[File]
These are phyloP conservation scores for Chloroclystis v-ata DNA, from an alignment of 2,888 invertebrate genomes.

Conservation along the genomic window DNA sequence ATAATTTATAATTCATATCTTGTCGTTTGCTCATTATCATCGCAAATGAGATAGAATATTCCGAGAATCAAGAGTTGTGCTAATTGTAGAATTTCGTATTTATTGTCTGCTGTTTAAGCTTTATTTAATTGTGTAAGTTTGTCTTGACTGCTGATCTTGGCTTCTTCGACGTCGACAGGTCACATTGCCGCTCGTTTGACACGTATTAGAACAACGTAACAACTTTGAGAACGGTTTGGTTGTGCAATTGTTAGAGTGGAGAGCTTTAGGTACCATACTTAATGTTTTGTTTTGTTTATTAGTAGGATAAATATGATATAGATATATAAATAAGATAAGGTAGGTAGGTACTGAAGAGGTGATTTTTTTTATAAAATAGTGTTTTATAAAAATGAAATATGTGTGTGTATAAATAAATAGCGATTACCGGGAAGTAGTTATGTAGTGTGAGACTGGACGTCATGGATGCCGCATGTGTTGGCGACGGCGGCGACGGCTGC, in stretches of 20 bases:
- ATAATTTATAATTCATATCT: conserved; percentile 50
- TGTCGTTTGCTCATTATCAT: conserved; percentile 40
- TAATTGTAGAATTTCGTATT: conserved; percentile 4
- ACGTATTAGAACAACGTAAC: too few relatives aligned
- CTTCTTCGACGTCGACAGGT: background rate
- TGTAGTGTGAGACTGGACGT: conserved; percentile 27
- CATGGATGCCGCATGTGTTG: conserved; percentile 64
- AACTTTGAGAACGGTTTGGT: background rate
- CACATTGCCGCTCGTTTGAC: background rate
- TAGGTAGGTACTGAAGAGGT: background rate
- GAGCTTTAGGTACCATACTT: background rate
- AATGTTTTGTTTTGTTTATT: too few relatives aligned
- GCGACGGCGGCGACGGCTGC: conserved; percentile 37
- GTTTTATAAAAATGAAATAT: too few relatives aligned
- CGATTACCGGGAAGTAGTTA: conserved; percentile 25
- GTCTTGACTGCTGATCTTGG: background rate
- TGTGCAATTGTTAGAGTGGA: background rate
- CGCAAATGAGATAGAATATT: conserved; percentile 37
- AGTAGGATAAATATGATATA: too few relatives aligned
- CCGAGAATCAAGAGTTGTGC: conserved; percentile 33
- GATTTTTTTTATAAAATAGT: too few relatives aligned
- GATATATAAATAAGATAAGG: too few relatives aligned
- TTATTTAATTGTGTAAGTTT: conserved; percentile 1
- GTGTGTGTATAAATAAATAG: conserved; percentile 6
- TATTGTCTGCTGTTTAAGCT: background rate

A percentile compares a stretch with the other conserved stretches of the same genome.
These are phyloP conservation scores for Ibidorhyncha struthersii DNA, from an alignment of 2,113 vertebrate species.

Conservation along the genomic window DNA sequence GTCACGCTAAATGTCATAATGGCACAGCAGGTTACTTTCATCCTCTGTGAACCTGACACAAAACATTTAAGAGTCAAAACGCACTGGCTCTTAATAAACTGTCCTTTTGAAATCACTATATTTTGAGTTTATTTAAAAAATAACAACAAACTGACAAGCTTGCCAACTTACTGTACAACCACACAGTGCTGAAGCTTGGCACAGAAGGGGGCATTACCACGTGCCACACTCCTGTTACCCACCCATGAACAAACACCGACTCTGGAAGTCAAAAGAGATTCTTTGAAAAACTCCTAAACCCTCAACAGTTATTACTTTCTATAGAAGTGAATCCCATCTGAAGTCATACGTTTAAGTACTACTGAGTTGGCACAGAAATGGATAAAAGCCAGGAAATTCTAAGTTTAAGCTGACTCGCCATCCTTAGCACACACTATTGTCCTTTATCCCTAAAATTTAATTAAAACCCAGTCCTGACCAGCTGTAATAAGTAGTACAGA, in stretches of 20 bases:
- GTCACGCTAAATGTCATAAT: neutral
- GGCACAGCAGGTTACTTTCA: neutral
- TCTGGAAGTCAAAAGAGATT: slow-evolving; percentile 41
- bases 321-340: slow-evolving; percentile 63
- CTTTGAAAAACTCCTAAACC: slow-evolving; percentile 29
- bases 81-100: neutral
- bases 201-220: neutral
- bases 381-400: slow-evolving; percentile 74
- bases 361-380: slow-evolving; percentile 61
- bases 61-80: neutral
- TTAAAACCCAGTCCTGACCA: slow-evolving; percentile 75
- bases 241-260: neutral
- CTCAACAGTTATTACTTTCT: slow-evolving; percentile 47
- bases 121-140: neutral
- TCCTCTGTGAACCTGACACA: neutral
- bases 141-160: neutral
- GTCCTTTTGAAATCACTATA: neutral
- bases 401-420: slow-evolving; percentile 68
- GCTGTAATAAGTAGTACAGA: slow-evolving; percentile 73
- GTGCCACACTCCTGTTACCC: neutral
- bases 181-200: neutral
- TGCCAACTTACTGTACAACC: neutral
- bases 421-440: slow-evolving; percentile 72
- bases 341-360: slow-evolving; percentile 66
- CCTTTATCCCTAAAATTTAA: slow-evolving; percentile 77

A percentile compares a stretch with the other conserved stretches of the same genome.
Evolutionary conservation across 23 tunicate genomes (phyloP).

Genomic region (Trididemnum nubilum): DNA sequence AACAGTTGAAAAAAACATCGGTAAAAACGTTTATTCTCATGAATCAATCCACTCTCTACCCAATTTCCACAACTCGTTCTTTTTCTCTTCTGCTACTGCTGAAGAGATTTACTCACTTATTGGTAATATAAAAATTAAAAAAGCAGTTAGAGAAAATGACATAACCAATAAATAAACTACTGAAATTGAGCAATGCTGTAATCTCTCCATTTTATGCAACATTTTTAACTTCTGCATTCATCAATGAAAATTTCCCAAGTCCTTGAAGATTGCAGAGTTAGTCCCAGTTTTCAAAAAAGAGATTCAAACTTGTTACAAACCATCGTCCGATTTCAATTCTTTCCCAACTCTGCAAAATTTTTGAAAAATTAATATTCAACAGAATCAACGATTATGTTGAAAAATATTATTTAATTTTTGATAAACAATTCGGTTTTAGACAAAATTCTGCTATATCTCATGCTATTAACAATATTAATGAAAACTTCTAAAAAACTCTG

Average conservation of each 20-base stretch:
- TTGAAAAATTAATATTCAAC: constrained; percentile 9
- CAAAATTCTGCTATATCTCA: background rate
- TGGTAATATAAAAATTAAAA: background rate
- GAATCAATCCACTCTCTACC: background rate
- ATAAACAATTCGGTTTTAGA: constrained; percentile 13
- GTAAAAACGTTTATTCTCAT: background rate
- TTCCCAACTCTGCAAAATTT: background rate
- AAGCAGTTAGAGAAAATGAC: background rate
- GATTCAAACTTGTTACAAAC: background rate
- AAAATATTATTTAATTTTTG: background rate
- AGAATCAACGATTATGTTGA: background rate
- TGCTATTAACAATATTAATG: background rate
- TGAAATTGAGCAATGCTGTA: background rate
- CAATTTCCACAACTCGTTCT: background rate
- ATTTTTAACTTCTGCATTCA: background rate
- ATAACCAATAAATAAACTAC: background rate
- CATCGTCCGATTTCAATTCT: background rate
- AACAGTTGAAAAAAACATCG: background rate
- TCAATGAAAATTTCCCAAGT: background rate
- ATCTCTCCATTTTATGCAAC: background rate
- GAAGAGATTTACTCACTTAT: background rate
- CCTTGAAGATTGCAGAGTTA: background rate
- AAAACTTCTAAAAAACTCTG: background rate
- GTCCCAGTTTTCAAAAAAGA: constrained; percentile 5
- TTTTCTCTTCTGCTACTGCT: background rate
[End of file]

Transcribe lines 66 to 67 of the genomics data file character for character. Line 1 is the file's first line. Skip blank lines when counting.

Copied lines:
- TTCCCAACTCTGCAAAATTT: background rate
- AAGCAGTTAGAGAAAATGAC: background rate